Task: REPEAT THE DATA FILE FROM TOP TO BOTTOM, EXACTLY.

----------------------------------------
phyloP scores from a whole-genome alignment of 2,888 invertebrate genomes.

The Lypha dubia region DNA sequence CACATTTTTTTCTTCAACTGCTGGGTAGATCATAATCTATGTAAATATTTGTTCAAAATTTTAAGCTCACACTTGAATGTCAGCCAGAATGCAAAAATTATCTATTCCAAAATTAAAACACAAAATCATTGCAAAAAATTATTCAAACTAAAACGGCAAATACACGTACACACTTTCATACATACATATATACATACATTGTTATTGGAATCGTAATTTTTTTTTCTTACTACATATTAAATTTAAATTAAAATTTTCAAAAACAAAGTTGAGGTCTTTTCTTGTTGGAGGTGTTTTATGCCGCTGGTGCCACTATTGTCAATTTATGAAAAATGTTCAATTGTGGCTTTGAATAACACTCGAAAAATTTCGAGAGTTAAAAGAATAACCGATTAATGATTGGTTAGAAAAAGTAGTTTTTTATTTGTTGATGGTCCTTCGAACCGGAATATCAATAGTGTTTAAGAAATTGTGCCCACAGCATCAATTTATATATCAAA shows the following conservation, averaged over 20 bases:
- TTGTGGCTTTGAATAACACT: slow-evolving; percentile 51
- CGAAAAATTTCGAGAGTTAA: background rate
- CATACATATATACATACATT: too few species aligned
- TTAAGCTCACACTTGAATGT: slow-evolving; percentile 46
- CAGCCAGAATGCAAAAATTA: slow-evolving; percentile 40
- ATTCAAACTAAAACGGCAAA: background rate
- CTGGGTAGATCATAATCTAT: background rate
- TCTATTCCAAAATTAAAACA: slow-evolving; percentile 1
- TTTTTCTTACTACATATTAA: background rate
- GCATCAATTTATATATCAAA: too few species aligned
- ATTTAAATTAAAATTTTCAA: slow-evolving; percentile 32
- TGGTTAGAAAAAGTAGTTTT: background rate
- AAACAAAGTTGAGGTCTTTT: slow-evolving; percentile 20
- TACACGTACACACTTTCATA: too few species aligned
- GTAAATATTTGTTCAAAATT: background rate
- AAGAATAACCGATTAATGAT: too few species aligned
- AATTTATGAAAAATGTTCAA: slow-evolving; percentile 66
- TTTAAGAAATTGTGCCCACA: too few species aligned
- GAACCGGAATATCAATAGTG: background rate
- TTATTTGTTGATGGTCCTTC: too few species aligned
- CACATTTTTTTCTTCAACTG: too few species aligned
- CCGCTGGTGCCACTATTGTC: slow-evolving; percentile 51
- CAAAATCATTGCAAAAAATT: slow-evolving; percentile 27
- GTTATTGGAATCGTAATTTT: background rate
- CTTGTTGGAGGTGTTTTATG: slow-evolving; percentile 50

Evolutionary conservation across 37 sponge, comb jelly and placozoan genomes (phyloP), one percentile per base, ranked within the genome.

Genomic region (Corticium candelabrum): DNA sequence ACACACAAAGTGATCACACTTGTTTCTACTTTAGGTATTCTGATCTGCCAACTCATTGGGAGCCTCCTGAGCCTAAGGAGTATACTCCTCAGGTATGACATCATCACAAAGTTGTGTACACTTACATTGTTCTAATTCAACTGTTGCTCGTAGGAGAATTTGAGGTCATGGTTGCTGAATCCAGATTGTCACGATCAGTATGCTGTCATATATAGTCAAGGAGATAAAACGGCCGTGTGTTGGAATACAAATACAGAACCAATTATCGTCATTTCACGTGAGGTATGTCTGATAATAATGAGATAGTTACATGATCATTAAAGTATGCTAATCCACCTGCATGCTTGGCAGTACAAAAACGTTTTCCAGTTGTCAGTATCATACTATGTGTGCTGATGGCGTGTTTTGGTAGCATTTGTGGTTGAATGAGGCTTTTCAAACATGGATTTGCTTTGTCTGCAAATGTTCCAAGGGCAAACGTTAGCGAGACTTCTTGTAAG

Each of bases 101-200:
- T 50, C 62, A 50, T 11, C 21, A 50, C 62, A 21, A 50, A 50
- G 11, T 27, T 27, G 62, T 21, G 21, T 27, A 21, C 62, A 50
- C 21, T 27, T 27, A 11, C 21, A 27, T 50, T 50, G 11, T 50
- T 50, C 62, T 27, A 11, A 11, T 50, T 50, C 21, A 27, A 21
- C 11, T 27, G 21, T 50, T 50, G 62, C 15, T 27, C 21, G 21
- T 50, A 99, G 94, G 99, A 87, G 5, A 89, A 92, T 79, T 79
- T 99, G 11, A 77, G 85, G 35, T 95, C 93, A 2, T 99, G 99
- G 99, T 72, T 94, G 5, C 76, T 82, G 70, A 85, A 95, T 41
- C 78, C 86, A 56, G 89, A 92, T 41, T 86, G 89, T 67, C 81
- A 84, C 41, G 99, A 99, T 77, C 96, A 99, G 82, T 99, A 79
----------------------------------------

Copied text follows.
phyloP scores from a whole-genome alignment of 2,888 invertebrate genomes.

The Lypha dubia region DNA sequence CACATTTTTTTCTTCAACTGCTGGGTAGATCATAATCTATGTAAATATTTGTTCAAAATTTTAAGCTCACACTTGAATGTCAGCCAGAATGCAAAAATTATCTATTCCAAAATTAAAACACAAAATCATTGCAAAAAATTATTCAAACTAAAACGGCAAATACACGTACACACTTTCATACATACATATATACATACATTGTTATTGGAATCGTAATTTTTTTTTCTTACTACATATTAAATTTAAATTAAAATTTTCAAAAACAAAGTTGAGGTCTTTTCTTGTTGGAGGTGTTTTATGCCGCTGGTGCCACTATTGTCAATTTATGAAAAATGTTCAATTGTGGCTTTGAATAACACTCGAAAAATTTCGAGAGTTAAAAGAATAACCGATTAATGATTGGTTAGAAAAAGTAGTTTTTTATTTGTTGATGGTCCTTCGAACCGGAATATCAATAGTGTTTAAGAAATTGTGCCCACAGCATCAATTTATATATCAAA shows the following conservation, averaged over 20 bases:
- TTGTGGCTTTGAATAACACT: slow-evolving; percentile 51
- CGAAAAATTTCGAGAGTTAA: background rate
- CATACATATATACATACATT: too few species aligned
- TTAAGCTCACACTTGAATGT: slow-evolving; percentile 46
- CAGCCAGAATGCAAAAATTA: slow-evolving; percentile 40
- ATTCAAACTAAAACGGCAAA: background rate
- CTGGGTAGATCATAATCTAT: background rate
- TCTATTCCAAAATTAAAACA: slow-evolving; percentile 1
- TTTTTCTTACTACATATTAA: background rate
- GCATCAATTTATATATCAAA: too few species aligned
- ATTTAAATTAAAATTTTCAA: slow-evolving; percentile 32
- TGGTTAGAAAAAGTAGTTTT: background rate
- AAACAAAGTTGAGGTCTTTT: slow-evolving; percentile 20
- TACACGTACACACTTTCATA: too few species aligned
- GTAAATATTTGTTCAAAATT: background rate
- AAGAATAACCGATTAATGAT: too few species aligned
- AATTTATGAAAAATGTTCAA: slow-evolving; percentile 66
- TTTAAGAAATTGTGCCCACA: too few species aligned
- GAACCGGAATATCAATAGTG: background rate
- TTATTTGTTGATGGTCCTTC: too few species aligned
- CACATTTTTTTCTTCAACTG: too few species aligned
- CCGCTGGTGCCACTATTGTC: slow-evolving; percentile 51
- CAAAATCATTGCAAAAAATT: slow-evolving; percentile 27
- GTTATTGGAATCGTAATTTT: background rate
- CTTGTTGGAGGTGTTTTATG: slow-evolving; percentile 50

Evolutionary conservation across 37 sponge, comb jelly and placozoan genomes (phyloP), one percentile per base, ranked within the genome.

Genomic region (Corticium candelabrum): DNA sequence ACACACAAAGTGATCACACTTGTTTCTACTTTAGGTATTCTGATCTGCCAACTCATTGGGAGCCTCCTGAGCCTAAGGAGTATACTCCTCAGGTATGACATCATCACAAAGTTGTGTACACTTACATTGTTCTAATTCAACTGTTGCTCGTAGGAGAATTTGAGGTCATGGTTGCTGAATCCAGATTGTCACGATCAGTATGCTGTCATATATAGTCAAGGAGATAAAACGGCCGTGTGTTGGAATACAAATACAGAACCAATTATCGTCATTTCACGTGAGGTATGTCTGATAATAATGAGATAGTTACATGATCATTAAAGTATGCTAATCCACCTGCATGCTTGGCAGTACAAAAACGTTTTCCAGTTGTCAGTATCATACTATGTGTGCTGATGGCGTGTTTTGGTAGCATTTGTGGTTGAATGAGGCTTTTCAAACATGGATTTGCTTTGTCTGCAAATGTTCCAAGGGCAAACGTTAGCGAGACTTCTTGTAAG

Each of bases 101-200:
- T 50, C 62, A 50, T 11, C 21, A 50, C 62, A 21, A 50, A 50
- G 11, T 27, T 27, G 62, T 21, G 21, T 27, A 21, C 62, A 50
- C 21, T 27, T 27, A 11, C 21, A 27, T 50, T 50, G 11, T 50
- T 50, C 62, T 27, A 11, A 11, T 50, T 50, C 21, A 27, A 21
- C 11, T 27, G 21, T 50, T 50, G 62, C 15, T 27, C 21, G 21
- T 50, A 99, G 94, G 99, A 87, G 5, A 89, A 92, T 79, T 79
- T 99, G 11, A 77, G 85, G 35, T 95, C 93, A 2, T 99, G 99
- G 99, T 72, T 94, G 5, C 76, T 82, G 70, A 85, A 95, T 41
- C 78, C 86, A 56, G 89, A 92, T 41, T 86, G 89, T 67, C 81
- A 84, C 41, G 99, A 99, T 77, C 96, A 99, G 82, T 99, A 79